Tuesday, April 24, 2012
The particles "ga" and "kedo", a way to imply your interlocutor
The particles が (ga) and けど (kedo) are often used with the meaning of "but" (just in case you wonder, "ga" is more polite than "kedo" and should be used in formal conversations). For example:
(kono eiga ga mitakatta kedo jikan ga nakatta)
I wanted to see this movie but I did not have time for it.
But those particles can also be used for something else, something typically Japanese, and this is where things get a bit more complicated. For example:
(ha ga itai no de, sensei ni mite moraitai no desu ga)
One of my teeth is hurting so I would like the dentist to examine it but.
Here, the particle "ga" cannot be translated into but as people would simply wonder... but what ?
The meaning is not to bring something new in the sentence that has an opposite meaning from what has been said earlier. The meaning is to indicate that what is being said directly implies the other person. Here for example, you would like the dentist to examine your teeth, so you are expecting the person you are talking to, to do something about it (give you an appointment with the dentist, make a note for the dentist, etc...). I believe the particles "ga" and "kedo" will then simply disappear in the translation. "One of my teeth is hurting so I would like the dentist to examine it". Or we would be more straight forward with what we want "One of my teeth is hurting, could I get an appointment with the dentist ?", "could the dentist have a look at it ?".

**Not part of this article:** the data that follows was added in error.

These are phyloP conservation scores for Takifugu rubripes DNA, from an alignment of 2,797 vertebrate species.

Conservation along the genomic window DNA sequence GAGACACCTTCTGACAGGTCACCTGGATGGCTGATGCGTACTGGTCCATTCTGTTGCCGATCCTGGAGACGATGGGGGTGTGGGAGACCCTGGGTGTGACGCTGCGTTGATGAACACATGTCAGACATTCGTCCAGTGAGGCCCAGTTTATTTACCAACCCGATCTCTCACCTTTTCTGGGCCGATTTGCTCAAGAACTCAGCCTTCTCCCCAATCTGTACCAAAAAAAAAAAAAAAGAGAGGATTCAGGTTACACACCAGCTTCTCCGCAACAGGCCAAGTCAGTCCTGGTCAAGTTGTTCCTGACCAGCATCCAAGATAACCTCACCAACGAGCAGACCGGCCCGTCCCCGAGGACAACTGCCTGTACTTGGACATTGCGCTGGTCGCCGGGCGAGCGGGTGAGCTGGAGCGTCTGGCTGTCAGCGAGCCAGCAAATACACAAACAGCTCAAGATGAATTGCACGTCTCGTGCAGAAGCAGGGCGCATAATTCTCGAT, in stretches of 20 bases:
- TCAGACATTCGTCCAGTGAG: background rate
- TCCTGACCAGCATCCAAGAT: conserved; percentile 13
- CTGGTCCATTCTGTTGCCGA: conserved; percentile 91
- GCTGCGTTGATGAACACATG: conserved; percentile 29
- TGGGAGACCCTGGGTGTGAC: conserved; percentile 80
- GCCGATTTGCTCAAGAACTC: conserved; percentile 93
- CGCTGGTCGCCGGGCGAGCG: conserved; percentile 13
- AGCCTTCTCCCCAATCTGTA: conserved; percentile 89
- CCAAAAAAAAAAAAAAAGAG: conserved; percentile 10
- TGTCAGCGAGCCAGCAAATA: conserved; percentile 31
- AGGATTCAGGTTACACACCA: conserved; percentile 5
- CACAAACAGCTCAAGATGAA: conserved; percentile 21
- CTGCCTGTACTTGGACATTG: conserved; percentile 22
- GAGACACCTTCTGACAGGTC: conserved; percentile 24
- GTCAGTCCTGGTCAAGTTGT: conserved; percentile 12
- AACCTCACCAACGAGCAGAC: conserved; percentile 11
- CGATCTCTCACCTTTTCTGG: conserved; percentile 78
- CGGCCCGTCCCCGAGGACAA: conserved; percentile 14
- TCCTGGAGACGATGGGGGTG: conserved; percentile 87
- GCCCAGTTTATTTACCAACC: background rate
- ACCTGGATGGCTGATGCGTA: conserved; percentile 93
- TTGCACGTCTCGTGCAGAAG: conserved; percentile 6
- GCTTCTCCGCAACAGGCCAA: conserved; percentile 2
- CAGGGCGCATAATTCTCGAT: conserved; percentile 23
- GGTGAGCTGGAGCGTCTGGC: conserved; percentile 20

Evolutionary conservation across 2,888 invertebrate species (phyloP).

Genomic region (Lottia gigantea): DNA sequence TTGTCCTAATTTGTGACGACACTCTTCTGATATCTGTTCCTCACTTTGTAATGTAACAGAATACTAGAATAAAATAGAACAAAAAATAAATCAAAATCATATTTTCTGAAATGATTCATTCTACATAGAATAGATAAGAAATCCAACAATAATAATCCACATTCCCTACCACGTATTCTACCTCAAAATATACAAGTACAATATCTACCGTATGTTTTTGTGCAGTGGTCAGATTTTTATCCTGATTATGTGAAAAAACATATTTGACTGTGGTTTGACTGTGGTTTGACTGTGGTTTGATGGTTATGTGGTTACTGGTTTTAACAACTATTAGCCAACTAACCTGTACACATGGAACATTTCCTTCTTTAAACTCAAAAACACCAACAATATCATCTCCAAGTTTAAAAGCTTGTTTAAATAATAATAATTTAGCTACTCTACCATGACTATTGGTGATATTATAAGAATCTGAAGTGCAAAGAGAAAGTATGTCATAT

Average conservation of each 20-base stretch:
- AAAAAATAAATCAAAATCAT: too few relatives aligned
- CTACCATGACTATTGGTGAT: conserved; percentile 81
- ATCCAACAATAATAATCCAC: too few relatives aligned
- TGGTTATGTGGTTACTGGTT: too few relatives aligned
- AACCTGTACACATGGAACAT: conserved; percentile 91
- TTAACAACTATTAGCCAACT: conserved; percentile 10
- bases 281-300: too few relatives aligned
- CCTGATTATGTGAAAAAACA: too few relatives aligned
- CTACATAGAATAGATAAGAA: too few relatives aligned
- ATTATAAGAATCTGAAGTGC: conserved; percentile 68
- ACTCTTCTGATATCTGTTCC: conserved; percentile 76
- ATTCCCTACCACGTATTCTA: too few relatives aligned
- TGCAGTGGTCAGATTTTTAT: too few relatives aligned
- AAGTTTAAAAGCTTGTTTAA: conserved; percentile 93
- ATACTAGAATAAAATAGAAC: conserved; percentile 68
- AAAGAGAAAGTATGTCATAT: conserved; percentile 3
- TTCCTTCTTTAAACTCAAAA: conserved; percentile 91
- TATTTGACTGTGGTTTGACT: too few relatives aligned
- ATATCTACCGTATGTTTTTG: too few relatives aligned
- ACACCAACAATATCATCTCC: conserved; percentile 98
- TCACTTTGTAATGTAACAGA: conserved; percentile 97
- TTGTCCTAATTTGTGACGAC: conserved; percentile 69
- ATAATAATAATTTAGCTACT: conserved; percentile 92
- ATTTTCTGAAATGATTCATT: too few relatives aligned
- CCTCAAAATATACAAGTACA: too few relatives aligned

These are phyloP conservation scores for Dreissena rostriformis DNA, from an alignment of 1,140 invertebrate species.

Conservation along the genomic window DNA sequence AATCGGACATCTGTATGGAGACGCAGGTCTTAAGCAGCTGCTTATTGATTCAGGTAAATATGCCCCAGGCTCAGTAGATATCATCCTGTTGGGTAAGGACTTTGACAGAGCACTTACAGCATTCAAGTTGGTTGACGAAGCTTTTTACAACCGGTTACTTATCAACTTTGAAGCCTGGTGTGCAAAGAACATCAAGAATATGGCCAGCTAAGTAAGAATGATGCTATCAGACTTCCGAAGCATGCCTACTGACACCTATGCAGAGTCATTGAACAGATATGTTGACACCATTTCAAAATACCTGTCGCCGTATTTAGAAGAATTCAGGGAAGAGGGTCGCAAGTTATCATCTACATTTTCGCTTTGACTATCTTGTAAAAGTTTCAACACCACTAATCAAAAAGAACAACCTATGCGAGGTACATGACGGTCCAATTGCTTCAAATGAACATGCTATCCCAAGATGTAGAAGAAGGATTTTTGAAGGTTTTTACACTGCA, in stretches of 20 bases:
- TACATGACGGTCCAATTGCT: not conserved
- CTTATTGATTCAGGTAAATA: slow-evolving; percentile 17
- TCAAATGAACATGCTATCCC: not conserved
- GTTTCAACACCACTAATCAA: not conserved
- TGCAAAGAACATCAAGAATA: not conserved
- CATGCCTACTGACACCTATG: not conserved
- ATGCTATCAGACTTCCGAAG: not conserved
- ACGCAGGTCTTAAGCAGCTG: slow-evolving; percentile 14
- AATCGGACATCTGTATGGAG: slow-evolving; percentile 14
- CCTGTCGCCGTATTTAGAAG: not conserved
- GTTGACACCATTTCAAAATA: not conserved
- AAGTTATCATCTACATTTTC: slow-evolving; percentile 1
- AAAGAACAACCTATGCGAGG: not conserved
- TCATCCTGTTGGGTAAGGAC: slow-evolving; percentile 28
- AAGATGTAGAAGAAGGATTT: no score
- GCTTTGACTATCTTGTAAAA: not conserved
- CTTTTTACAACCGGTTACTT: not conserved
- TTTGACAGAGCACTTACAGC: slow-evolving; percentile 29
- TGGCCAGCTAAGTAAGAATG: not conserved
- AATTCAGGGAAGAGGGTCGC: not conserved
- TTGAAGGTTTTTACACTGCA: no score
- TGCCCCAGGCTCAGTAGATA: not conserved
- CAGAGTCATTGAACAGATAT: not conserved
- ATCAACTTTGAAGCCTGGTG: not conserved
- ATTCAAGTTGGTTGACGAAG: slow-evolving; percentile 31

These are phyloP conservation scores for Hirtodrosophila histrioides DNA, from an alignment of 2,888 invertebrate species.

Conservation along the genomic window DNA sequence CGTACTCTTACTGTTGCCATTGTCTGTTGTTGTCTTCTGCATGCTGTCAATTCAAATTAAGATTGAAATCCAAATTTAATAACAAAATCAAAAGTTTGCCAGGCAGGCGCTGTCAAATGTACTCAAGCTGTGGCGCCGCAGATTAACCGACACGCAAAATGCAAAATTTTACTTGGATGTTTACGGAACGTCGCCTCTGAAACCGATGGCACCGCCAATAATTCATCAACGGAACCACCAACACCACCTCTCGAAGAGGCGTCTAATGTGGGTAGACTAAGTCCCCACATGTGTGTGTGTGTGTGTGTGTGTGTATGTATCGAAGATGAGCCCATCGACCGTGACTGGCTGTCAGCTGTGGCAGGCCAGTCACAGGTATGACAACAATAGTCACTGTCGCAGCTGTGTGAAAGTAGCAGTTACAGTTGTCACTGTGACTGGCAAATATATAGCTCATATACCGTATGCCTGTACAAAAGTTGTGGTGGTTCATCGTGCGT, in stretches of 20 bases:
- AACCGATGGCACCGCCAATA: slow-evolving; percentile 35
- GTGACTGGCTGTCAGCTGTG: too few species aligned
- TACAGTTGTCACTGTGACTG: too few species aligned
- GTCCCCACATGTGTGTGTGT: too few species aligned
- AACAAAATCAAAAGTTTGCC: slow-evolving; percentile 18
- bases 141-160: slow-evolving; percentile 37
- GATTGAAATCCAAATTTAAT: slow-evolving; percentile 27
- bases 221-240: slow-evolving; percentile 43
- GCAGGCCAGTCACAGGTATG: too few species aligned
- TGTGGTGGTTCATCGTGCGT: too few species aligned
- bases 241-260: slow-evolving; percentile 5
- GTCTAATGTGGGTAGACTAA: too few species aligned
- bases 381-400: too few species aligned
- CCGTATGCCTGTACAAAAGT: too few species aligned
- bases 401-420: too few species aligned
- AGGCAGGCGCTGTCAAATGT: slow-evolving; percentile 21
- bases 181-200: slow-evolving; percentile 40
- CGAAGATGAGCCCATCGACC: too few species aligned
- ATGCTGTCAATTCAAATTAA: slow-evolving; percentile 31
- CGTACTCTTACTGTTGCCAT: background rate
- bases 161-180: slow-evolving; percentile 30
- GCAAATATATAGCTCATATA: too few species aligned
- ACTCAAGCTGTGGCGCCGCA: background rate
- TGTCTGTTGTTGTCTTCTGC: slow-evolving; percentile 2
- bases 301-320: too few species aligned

The proper way to answer a sentence finishing by "ga" or "kedo" is to acknowledge it (meaning you understand you are supposed to do something about it).
(kashikomarimashita. shoushou o machi kudasai)
Of course, could you please hold the line a little bit ?
Or less politely (between friends):
(wakarimashita. chotto matte kudasai)
Ok, let me see.
Those sentences are generally quite easy to recognize as Japanese people will accentuate the particle "ga" or "kedo" and pause a little bit.
If someone talks to you, ends up his/her sentence with "ga" or "kedo" and you have no idea what you are supposed to do, you should simply ask what you have to do:
(watashiha dou sureba yoroshii desu ka)
What am I supposed to do ?
That's it for the particles "ga" and "kedo". Hope you enjoyed it. Don't hesitate to leave a comment...